First published on Saturday 13 May 1854 by Henry Smith and Henry Mills, with the full title Cheshire Observer and General Advertiser for Cheshire and North Wales , the editorial to the Reader proclaimed: "The people require information and sympathy, not opprobrium and neglect... It shall be our pleasure... to assist in the development of their self-respect and independence... for it is now universally admitted that properly conducted cheap newspapers are important elements in advancing civilisation, in building up and perpetuating free institutions, and in securing every man his natural position, with its rights and privileges."
Issued each Saturday in four pages at a price of 2d, together with a Supplement of two pages, this was expanded to eight pages, with Supplement, by the end of 1854. Issue no. 30 of 2 December 1854 features the need for more paper to be produced: "A reward of 1,000 pounds has been offered in England for any person who will discover a substitute for rags, in the manufacture of paper. The paper that the reader now holds in his hands is manufactured from the shavings of the bamboo plant in China."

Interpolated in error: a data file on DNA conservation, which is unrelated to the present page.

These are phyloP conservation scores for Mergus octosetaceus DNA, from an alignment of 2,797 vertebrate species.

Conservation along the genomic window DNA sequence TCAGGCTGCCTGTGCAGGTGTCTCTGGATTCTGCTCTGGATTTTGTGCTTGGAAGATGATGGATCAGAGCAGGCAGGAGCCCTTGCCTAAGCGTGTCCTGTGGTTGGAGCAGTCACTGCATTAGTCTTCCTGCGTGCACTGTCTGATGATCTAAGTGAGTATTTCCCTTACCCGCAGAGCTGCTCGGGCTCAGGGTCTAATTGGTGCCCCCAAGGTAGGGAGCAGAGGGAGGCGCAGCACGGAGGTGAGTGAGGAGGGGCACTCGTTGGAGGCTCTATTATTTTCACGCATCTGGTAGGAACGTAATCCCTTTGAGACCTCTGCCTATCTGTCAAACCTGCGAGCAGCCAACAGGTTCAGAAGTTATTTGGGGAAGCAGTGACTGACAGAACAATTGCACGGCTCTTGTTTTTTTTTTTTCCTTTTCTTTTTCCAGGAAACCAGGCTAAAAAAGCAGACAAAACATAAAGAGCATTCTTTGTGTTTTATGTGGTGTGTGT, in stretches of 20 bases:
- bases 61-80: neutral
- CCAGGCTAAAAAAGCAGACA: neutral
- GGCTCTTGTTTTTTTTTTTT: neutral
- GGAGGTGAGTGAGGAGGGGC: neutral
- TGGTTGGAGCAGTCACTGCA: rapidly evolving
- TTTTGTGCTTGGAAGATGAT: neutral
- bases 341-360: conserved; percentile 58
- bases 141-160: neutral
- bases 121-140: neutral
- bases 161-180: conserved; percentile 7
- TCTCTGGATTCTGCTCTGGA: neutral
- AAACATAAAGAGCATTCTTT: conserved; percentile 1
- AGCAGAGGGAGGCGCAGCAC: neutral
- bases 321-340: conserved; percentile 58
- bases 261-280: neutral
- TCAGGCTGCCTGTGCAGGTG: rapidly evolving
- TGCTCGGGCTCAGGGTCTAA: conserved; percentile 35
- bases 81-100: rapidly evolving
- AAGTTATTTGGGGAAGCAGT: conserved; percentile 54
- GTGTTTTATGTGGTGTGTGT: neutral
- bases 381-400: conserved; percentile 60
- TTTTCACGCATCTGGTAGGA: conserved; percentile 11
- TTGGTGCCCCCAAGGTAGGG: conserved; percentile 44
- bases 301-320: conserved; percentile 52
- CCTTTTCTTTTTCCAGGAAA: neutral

Edited in the 1850s by William Farish, the paper was stated by Mitchell to be Liberal in outlook in 1860, and Independent by Hubbard in 1882, with a circulation of 5,000. Both the Cheshire Observer and the Chester Courant were taken over in 1891 by the Cheshire and North Wales Newspaper Co., a new venture whose Conservative backers included the Duke of Westminster and the city's MP, Robert Yerburgh. The Cheshire Observer continued publication until 1989.
For this newspaper, we have the following titles in, or planned for, our digital archive:
1854–63 Cheshire Observer and General Advertiser for Cheshire and North Wales
1864–71 Cheshire Observer and Chester, Birkenhead and North Wales Times